Property technology

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Property technology (also known as PropTech, prop-tech, and real estate technology) is the application of information technology and platform economics to real estate markets.[1][2]

Some goals of real estate technology include reducing paperwork as well as making transactions quicker, more efficient, and more secure. Real estate is the world's largest asset class,[3] so real estate technology is often thought of as overlapping with financial technology. Contemporary digital real estate technologies could therefore include property management using digital dashboards, smart home technology, research and analytics, listing services/tech-enabled brokerages, mobile applications, residential and commercial lending, 3D-modeling for online portals, automation,[4] crowdfunding real estate projects, shared spaces management,[5] as well as organizing, analyzing, and extracting key data from lengthy rental documents.[6]

History of real estate technology[edit]

Real estate technology first targeted consumers following the dot-com boom. At a time when most sales and residential listings were on print media and real estate offices, the focus was on moving listings onto the digital media.[7] This has been successful, with companies like Zillow (US) and Rightmove (UK) being in the top listed companies in their respective markets.

The next wave (circa. 2008) involved making physical spaces more fungible - from holiday homes all the way to storage spaces. A notable example is Airbnb, which has made it possible for property owners to rent out their property for part of the year.

The current wave of proptech is driven by a range of new technologies available, such as artificial intelligence and big data, which has already disrupted other areas such as finance. The application of these new technologies is furthermore shaped by social distancing requirements and regional lockdowns arising out of COVID-19 that have introduced changes in the way we are required to deal with real estate.[8]

Investment in real estate technology[edit]

There are currently many startups trying to target every segment of the property market chain, attempting to disrupt and improve how the current market players (developers, buyers, sellers, renters, investors, and real estate professionals) design, construct, market, discover, transact and operate real estate.[9] These startups have been supported by seed funding and investment from a range of sources, including some specialist real estate technology venture capital funds.

In the first six months of 2019, $12.9 billion was poured into real-estate tech startups by venture investors, which surpassed the $12.7 billion record for all of 2017.[10] In 2015, real estate tech reached record funding and deals levels, with more than $1.7 billion deployed globally across more than 190 deals. This represents a 50% increase year-over-year and a whopping 821% increase in funding compared to 2011's total. Deal activity also soared, growing 378% with respect to 2011's total, and 12% year-over-year.[11][better source needed] This investment appeared to increase further in 2017 to £8.5 billion.[12]

Residential real estate technology[edit]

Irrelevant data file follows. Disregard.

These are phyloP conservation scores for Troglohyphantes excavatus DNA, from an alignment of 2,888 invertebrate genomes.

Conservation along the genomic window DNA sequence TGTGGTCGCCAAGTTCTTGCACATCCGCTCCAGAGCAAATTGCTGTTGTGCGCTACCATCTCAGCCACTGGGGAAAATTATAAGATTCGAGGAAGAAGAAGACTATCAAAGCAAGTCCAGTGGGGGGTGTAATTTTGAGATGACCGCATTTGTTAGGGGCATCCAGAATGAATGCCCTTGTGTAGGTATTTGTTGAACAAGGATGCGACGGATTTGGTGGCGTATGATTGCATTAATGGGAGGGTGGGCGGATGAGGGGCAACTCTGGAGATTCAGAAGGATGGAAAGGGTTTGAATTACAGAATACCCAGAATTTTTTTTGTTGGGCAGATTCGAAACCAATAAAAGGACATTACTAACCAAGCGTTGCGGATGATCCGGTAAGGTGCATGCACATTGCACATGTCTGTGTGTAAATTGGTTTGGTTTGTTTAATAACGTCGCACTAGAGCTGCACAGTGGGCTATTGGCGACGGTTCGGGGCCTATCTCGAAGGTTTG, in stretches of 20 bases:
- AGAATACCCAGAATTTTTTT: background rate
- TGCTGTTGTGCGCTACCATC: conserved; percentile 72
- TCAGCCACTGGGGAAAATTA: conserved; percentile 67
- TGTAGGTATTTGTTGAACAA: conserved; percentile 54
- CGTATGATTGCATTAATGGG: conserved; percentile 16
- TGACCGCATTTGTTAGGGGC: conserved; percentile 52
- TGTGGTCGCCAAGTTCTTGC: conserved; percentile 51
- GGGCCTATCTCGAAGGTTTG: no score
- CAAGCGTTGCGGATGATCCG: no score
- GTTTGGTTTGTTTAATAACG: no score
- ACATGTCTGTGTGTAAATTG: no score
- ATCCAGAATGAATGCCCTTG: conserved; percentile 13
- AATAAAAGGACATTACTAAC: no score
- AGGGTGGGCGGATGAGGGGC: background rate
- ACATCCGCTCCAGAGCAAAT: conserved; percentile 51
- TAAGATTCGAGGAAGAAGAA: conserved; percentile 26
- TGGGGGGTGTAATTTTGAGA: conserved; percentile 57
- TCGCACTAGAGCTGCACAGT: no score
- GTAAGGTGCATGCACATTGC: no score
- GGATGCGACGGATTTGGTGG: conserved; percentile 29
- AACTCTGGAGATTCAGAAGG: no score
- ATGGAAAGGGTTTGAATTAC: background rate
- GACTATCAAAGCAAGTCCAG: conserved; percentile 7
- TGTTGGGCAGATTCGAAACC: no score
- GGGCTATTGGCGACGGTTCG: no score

Advances in the residential side of real estate technology encompass a number of target areas, but generally aim to reduce friction in the purchase, sale, or rental of a property.[13] Areas of focus include finding a home, selling a home, financing a purchase, closing on a property (including valuation, title & escrow, and title insurance), managing a property, managing loans, and mortgage lending software. Many proptech companies have seen a spike in demand for these solutions as the COVID-19 pandemic has jolted management companies from their "business as usual" routine.[14]


  1. ^ Guttman, Jonathan (2015). "The Impending Opportunity In Real Estate Technology". TechCrunch. Retrieved 2018-10-10.
  2. ^ Shaw, Joe (2019). "Platform Real Estate: theory and practice of new real estate markets". Urban Geography. 41 (8). doi:10.1080/02723638.2018.1524653. S2CID 150017205.
  3. ^ Saull, A. (21 May 2020). "Can digital technologies speed up real estate transactions? - ORA - Oxford University Research Archive". Journal of Property Investment and Finance. doi:10.1108/JPIF-09-2019-0131. S2CID 219509584.{{cite journal}}: CS1 maint: url-status (link)
  4. ^ Fields, Desiree (2018-02-02). "Automated Landlord". City Road Podcast (Podcast). Retrieved 2018-03-04.
  5. ^ Emig, Josh (2016-08-14). "Buildings are Giant Computers – Product Research at WeWork". WeWork Blog. Retrieved 2017-12-13.
  6. ^
  7. ^ Voices, Valley. "Modernizing Real Estate: The Property Tech Opportunity". Forbes. Retrieved 2020-07-23.
  8. ^ "How will Proptech change the way we deal with real estate? | Hacker Noon". Retrieved 2020-07-23.
  9. ^ "Where will the new wave of proptech companies take us?". Market Business News. 2020-07-17. Retrieved 2020-07-23.
  10. ^ Putzier, Peter Grant and Konrad (2 July 2019). "Commercial Property Joins Tech Revolution as Spending Soars". Wall Street Journal. Retrieved 2019-08-18.
  11. ^ "Global Funding To Real Estate Tech Explodes, With Startups Raising $1.7B In 2015". CB Insights – Blog. 2016-02-17. Retrieved 2016-10-20.
  12. ^ "Global funding for proptech sector grew to £8.5bn in 2017". Property Week. 2018. Retrieved 2018-10-11.
  13. ^ "Tech firms disrupt the property market". The Economist. 2018-09-13. ISSN 0013-0613. Retrieved 2019-01-27.
  14. ^ "Proptech and the pandemic: Will coronavirus change how real estate works?". The Real Deal. 2018-09-13. Retrieved 2020-06-12.